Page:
Dr. Martens is confident its direct-to-consumer strategy, alongside price increases and building a “scarcity mindset” amongst its consumer base will feed growth this year and beyond.
Claiming the footwear brand is “stronger than ever”, CEO Kenny Wilson, added that the business “always” wants demand to be greater than supply. The strategy appears to be working, with Dr. Martens selling 14.1 million pairs of boots, shoes and sandals in the year to 31 March, twice as many as it sold four years ago.
“We have done exactly what we said we’d do one year ago, despite all of the global challenges,” said Wilson, speaking to media this morning (1 June) as the company announced its financial results.
Dr. Martens reported an 18% rise in revenue year on year to £908.3m, which the brand says has been driven by its DTC strategy amid “unprecedented Covid-19 disruption” to its supply chain.
Adjusted pre-tax profits were up 43% to £214.3m in the year to March, compared to the same period in 2021. Success is in line with the high-teens growth guidance given when the brand made its stock market debut in January 2021.
In times of tight spending, consumers turn to brands they trust, icon brands.
Kenny Wilson, Dr. Martens
Direct-to-consumer continues to grow ahead of wholesale – in line with the brand’s strategy – and ecommerce revenue is up 11%. Retail revenue recovered “very strongly”, as UK and US customers returned to shopping in store. Full year retail revenue rose by 86% to £185.6m, compared to £99.7m in 2021 when the impact of Covid was more acute.
While the cost of living crisis has the potential to impact consumer spending habits, Wilson is confident Dr. Martens will weather the storm.
“In times of tight spending, consumers turn to brands they trust, icon brands,” said Wilson, pointing to the “durability” of a pair of Dr. Martens as an “investment purchase”.
At the same time, the brand is confident price increases of 6% globally on an annualised basis won’t have a negative impact on consumers. The brand carried out a pricing study across its priority markets last summer to calculate perceived value for money and elasticity of demand, which informed the increase. Dr. Martens anticipates no impact on demand as a result of the price hike.
The business points to “strong” demand from wholesales partners despite the price increases, with Dr. Martens’ wholesale order book already written for the autumn/winter 2022 season.
Wilson added that the brand “didn’t put through the full extent of price increases” it could have in order to maintain headroom. The plan is to carry out research again this summer to dictate 2023’s prices, with the brand having not implemented any price increases in the past two years.
Building ‘brand energy’
Driving brand equity is always the first priority when it comes to keeping the “iconic” product highly relevant and driving growth for the future, said Wilson.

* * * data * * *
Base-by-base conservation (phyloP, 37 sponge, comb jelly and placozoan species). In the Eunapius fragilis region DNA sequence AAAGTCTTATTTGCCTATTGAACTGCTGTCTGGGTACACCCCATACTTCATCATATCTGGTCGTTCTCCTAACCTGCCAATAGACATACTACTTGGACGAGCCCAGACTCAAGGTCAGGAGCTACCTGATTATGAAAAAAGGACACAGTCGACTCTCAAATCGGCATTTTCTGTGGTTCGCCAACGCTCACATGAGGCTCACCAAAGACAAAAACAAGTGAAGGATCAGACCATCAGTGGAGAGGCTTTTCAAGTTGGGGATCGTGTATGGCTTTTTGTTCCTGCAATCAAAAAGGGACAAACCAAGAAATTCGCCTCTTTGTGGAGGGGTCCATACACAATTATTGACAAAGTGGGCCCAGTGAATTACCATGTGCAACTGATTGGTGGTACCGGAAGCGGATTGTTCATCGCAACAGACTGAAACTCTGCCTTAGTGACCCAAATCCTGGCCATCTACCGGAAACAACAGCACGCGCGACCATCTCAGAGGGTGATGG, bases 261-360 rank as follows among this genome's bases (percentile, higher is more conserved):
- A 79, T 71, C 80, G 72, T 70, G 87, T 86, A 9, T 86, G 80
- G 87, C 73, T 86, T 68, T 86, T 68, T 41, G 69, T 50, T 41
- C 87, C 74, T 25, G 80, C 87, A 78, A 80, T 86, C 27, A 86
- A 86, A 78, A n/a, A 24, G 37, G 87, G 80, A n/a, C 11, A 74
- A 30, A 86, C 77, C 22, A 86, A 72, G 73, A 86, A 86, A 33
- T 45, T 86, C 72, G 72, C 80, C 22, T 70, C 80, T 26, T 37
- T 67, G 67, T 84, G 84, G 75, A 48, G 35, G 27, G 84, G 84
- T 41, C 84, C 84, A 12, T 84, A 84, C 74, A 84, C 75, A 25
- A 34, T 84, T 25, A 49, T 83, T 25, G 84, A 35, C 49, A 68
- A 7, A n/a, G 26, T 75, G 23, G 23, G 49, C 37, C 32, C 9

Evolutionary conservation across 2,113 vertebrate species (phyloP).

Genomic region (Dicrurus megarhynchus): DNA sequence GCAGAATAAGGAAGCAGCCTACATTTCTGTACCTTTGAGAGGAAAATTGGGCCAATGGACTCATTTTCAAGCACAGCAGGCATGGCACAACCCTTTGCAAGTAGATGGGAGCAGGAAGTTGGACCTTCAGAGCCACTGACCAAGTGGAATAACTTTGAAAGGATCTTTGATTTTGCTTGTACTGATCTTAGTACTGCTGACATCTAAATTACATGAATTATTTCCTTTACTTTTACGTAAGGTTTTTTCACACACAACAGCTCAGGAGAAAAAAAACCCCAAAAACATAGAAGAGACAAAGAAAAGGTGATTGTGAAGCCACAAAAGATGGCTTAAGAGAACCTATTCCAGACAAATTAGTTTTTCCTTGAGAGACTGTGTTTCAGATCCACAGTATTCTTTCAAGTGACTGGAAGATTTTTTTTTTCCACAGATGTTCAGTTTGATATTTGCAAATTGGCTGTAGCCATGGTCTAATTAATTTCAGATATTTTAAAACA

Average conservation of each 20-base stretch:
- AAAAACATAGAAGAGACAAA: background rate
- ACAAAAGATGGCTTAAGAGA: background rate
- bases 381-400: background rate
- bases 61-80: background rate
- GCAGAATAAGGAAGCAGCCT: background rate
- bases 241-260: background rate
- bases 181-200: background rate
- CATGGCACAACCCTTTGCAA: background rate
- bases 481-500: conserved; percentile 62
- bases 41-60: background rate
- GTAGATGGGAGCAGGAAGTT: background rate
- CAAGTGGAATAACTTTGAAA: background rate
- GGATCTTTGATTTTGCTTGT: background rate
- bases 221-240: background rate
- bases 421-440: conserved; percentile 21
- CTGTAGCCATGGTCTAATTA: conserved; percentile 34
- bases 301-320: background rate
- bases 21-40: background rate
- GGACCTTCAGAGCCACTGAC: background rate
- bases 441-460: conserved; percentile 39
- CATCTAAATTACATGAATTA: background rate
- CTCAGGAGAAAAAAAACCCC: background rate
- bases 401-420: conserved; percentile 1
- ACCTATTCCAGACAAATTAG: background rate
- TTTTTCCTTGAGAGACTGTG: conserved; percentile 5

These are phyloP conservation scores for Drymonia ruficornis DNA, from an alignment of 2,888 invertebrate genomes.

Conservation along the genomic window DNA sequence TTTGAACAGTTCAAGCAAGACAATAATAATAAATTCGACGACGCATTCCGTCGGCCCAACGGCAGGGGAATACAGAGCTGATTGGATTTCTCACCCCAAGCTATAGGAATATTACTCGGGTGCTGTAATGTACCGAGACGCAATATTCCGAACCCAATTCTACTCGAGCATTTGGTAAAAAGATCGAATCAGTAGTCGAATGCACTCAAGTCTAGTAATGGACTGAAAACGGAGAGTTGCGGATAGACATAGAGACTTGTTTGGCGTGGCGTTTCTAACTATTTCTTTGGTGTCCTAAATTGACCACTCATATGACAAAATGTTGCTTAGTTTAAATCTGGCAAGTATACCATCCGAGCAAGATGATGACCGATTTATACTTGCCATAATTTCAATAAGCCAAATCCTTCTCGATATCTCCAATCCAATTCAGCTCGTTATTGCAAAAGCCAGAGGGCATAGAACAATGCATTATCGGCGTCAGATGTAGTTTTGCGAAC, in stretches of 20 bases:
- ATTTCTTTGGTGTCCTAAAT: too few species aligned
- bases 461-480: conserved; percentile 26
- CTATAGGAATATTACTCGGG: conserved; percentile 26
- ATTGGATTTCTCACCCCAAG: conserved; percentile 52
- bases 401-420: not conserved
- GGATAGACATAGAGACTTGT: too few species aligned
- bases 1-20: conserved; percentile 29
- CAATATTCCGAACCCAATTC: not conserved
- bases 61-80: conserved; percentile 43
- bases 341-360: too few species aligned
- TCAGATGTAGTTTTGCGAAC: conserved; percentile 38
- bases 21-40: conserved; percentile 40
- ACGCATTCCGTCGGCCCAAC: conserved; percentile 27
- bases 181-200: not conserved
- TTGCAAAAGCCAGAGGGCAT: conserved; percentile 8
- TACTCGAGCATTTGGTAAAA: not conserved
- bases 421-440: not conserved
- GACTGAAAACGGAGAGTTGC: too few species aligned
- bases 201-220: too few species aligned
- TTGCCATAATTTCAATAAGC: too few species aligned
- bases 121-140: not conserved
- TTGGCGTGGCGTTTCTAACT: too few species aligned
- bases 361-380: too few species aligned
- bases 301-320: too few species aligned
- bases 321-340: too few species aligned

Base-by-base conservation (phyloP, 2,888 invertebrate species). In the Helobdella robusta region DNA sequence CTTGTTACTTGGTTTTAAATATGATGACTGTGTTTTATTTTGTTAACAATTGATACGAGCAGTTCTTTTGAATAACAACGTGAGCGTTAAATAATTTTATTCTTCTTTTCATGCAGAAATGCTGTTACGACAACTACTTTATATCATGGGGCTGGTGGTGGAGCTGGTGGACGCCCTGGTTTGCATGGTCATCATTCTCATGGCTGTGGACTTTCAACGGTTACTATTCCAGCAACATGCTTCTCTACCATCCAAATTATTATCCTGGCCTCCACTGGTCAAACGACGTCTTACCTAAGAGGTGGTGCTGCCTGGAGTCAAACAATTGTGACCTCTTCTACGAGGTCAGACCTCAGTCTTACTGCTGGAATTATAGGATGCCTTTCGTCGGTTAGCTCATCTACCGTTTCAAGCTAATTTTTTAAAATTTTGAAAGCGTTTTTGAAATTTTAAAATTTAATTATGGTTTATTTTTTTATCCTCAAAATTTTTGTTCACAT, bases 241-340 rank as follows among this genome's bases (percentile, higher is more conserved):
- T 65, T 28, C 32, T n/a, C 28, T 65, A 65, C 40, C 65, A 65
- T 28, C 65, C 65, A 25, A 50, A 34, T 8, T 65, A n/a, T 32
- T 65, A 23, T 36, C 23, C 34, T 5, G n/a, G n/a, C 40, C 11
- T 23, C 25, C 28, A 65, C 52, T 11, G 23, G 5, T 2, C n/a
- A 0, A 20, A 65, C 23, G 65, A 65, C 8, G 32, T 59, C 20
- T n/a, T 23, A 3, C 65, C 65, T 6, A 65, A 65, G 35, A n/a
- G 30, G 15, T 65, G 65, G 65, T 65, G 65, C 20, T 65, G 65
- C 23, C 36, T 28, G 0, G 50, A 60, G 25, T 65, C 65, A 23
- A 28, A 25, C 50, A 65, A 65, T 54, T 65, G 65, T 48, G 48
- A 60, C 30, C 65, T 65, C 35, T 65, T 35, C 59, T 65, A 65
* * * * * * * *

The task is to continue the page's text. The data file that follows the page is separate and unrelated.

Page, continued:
Dr. Martens’ recent brand survey found awareness of 72%, up four points, and familiarity up six points to 47%. The company describes employees as acting like “brand custodians”, protecting and enhancing the brand for future generations.
This approach is detailed across the four pillars of the “fine-tuned” DOCS Strategy. Those pillars consist of direct-to-consumer first, organisational and operational excellence, consumer connection and supporting brand expansion with B2B.
To further DTC growth, Dr. Martens is increasing its own stores and expanding its digital platforms and omnichannel capabilities, as well as building a “profitable” resale, repair and end of life business model.
To drive consumer connection, the company is prioritising the innovation of its ‘icons’ range and improving marketing effectiveness by “harnessing insights and a digital-first mindset”.
The brand has committed to increasing its marketing investment, noting its strong social media presence, which rose 8% year on year. Wilson confirmed that the “vast majority” of the marketing spend goes on digital channels, with some money on out-of-home to build a “proximity effect” to stores.
The theory behind the digital spend is that many consumers buy their first Dr. Martens when they’re in the 15-25 age bracket.
“That demographic usually has mobile phone pinned in their hand,” Wilson added.
The brand plans to invest in processes and IT to “unlock value” and transform its use of technology, as well as driving loyalty with product innovation and “year round consumer relevance”. Dr. Martens also intends to partner with “fewer and better” B2B partners.
Speaking about the brand’s recent collaborations, Wilson explained the goal is to deliver “brand heat and brand energy”, with tie-ups being less about volume and more about the product scarcity factor. He says consumers should not expect to see a “massive increase” in collaborations.
Dr. Martens brought in its “first ever” CMO in April this year, Meg Johnson, following the departure of chief product and marketing officer Darren Campbell in December. While it is “early days” in her tenure, Wilson said Johnson is travelling and “soaking up” the organisation across its different markets.